In 2011, I requested that the Central Bank examine ways to improve Ireland’s payment infrastructure. The Central Bank established a Steering Committee which prepared and submitted the National Payments Plan to me. Government subsequently approved the plan in April 2013. The National Payments Plan will target improving consumer payments systems and increasing the efficiency of the use of cash amongst other things. The National Payments Plan could result in savings of up to €1 billion per annum in the economy. The National Payments Plan makes a recommendation surrounding the use of one and two cent coins in Ireland. There is evidence that one and two cent coins are not actively used by consumers. It is expensive to continually mint and re-issue new coins. The National Payments Plan does not envisage abandoning these coins; they would remain legal tender.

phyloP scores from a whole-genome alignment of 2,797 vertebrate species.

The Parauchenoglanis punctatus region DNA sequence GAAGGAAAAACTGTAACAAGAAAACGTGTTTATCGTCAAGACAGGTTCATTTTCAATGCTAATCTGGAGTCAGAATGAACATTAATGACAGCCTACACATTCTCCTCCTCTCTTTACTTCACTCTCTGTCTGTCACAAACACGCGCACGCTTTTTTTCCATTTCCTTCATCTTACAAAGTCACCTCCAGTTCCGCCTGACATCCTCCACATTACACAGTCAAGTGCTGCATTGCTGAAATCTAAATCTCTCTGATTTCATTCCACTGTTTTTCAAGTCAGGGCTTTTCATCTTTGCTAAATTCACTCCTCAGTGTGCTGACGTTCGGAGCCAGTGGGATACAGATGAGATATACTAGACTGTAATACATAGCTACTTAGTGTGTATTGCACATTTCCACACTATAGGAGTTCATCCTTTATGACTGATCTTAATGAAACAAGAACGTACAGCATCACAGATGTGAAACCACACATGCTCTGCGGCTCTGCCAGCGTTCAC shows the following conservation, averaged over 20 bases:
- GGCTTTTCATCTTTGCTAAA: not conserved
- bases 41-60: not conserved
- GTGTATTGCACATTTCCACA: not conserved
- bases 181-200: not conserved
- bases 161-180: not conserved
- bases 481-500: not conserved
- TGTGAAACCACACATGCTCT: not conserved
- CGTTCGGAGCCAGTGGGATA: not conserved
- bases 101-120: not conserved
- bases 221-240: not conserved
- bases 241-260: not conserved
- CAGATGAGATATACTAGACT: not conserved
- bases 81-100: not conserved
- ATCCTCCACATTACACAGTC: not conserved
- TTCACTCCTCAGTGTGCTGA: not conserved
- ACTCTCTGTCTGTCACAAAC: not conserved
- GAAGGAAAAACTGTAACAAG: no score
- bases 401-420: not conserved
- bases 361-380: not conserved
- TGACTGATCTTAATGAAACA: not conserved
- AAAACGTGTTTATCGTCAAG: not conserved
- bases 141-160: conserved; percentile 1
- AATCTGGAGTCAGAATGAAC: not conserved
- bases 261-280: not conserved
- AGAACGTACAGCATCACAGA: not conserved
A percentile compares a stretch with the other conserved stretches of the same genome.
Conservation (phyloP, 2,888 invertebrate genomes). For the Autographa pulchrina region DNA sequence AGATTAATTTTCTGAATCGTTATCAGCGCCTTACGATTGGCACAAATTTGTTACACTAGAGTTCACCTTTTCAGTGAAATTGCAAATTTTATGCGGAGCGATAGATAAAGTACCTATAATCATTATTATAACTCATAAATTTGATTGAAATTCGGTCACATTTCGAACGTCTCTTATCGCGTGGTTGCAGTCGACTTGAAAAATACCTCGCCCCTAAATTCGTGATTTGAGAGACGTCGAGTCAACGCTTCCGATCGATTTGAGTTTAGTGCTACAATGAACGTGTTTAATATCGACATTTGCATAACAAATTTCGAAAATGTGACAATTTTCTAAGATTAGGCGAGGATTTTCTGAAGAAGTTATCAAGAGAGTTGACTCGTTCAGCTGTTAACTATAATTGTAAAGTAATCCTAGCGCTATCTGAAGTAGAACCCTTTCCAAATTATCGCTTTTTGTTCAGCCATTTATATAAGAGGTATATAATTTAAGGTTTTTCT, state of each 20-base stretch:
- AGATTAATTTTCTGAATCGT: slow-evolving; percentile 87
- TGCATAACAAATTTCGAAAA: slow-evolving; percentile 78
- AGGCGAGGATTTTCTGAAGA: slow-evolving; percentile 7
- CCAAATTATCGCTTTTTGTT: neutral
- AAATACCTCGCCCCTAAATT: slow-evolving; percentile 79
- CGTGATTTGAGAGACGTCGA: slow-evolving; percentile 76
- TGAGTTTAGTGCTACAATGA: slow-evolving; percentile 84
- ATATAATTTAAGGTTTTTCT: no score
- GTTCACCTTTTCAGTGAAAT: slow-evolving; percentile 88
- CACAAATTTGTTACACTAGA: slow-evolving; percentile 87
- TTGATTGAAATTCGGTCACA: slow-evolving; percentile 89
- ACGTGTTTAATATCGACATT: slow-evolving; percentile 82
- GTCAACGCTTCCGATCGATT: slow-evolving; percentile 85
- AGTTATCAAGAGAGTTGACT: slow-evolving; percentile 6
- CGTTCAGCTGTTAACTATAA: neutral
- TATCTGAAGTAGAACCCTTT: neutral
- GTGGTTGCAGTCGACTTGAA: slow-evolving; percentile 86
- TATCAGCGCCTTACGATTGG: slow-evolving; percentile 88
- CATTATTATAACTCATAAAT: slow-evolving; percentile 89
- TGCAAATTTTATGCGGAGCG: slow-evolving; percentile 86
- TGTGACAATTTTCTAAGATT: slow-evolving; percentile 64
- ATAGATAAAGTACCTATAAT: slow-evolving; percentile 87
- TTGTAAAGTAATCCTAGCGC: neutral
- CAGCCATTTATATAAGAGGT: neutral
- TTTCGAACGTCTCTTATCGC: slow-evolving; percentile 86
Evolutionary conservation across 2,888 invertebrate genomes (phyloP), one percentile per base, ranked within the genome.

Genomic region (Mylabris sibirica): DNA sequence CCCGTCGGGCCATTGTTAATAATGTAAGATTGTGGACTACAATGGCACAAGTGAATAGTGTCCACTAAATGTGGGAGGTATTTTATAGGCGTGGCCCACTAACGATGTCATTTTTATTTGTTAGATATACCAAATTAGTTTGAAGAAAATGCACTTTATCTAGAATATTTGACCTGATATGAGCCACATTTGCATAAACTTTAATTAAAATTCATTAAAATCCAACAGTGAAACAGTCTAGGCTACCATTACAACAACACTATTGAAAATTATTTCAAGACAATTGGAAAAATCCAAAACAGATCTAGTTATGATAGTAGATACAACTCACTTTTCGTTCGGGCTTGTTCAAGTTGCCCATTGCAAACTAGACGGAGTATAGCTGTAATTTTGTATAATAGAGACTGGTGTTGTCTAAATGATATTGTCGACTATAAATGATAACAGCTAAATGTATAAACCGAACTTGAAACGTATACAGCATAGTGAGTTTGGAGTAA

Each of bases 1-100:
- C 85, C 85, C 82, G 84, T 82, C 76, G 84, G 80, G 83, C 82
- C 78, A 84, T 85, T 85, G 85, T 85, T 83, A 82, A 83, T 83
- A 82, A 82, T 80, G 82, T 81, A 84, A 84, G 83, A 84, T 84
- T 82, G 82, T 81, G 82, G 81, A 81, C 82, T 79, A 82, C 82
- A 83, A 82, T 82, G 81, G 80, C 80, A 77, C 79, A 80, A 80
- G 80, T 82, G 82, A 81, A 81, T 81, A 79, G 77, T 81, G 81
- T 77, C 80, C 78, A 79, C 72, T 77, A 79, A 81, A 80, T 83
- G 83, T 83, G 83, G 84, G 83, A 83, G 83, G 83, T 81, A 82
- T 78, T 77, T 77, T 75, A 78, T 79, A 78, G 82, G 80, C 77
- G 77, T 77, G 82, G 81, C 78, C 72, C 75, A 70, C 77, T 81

The Steering Committee intends to trial the use of a rounding convention in a pilot project. The rounding convention that will be trialled in the pilot is entirely voluntary on the part of both consumers and retailers. The location for the pilot project has not yet been identified. I am advised that it will be chosen on the basis of objective criteria i.e. of sufficient size and representative of Ireland’s population. The pilot is expected to run in August/September of 2013 and to finish by November 2013. A report on the basis of the pilot project will be submitted to and reviewed by the Steering Committee, which will subsequently report to Government through my Department. A Government decision informed by that report will follow.
A change in the legal tender status of these coins requires action at EU level. Consideration of this issue is currently ongoing at EU level. On 14 May the Commission issued a communication to the European Parliament and Council relating to the continued issuance of the one and two cent coins.